CC BY 4.0 · Aorta 2016; 04(02): 64-67
DOI: 10.12945/j.aorta.2015.15.022
Case Report
Thieme Medical Publishers 333 Seventh Avenue, New York, NY 10001, USA.

Anomalous Origin of the Left Vertebral Artery from the Aortic Arch

Evan H. Einstein
1  Department of Cell Biology and Anatomy, New York Medical College, Valhalla, New York, USA
,
Linda H. Song
1  Department of Cell Biology and Anatomy, New York Medical College, Valhalla, New York, USA
,
Natalia L. A. Villela
1  Department of Cell Biology and Anatomy, New York Medical College, Valhalla, New York, USA
,
Gregory B. Fasani-Feldberg
1  Department of Cell Biology and Anatomy, New York Medical College, Valhalla, New York, USA
,
Jonathan L. Jacobs
1  Department of Cell Biology and Anatomy, New York Medical College, Valhalla, New York, USA
,
Dolly O. Kim
1  Department of Cell Biology and Anatomy, New York Medical College, Valhalla, New York, USA
,
Akshay Nathawat
1  Department of Cell Biology and Anatomy, New York Medical College, Valhalla, New York, USA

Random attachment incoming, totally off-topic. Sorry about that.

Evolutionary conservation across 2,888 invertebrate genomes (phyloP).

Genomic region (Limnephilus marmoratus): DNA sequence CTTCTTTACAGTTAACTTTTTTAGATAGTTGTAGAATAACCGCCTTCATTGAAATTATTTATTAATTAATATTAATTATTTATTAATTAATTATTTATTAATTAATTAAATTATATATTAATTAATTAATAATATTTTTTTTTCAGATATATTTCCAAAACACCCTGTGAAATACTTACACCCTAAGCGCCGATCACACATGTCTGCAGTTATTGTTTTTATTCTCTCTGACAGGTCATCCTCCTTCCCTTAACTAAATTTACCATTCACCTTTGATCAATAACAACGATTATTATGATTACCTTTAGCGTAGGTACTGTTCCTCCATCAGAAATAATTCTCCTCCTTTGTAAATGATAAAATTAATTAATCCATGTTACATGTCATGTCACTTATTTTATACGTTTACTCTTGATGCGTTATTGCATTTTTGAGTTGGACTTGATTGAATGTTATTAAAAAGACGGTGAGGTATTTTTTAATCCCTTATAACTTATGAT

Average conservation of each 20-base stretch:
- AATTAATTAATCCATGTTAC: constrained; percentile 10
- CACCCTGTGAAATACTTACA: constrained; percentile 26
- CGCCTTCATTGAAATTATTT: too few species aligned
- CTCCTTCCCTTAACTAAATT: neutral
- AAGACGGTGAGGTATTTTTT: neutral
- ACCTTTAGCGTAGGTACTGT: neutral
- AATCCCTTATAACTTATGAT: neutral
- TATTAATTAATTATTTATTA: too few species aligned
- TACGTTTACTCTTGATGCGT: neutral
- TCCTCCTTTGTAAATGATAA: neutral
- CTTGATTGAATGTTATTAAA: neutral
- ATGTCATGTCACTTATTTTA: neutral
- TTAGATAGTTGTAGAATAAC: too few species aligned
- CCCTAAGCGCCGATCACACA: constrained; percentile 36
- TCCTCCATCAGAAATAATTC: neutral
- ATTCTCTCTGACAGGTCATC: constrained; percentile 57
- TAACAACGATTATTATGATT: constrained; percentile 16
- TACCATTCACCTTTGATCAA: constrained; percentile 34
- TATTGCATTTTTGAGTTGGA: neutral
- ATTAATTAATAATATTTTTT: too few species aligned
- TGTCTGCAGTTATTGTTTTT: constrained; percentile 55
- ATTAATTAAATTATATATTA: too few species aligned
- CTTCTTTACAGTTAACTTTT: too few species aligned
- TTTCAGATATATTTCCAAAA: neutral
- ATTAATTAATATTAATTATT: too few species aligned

,
Devika Patel
1  Department of Cell Biology and Anatomy, New York Medical College, Valhalla, New York, USA
,
Roger B. Bender
1  Department of Cell Biology and Anatomy, New York Medical College, Valhalla, New York, USA
,
Daniel F. Peters
1  Department of Cell Biology and Anatomy, New York Medical College, Valhalla, New York, USA
› Author Affiliations
Further Information

Publication History

28 May 2015

04 February 2016

Publication Date:
24 September 2018 (online)

  

Abstract

Anatomic anomalies of the aortic arch have implications for clinical practice if their significance is understood. Our case study involves a cadaveric finding of the left vertebral artery originating directly from the aortic arch. Although this anatomical variation has been documented, the prevalence of this anomaly may be generally underestimated. After noting this anomaly, we analyzed 27 cases and found that four female cadavers had the left vertebral artery originating from the aortic arch rather than the left subclavian artery. With a prevalence rate of 14.8%, it would seem that this anomaly is more significant than previously thought, which could have implications for surgical practice.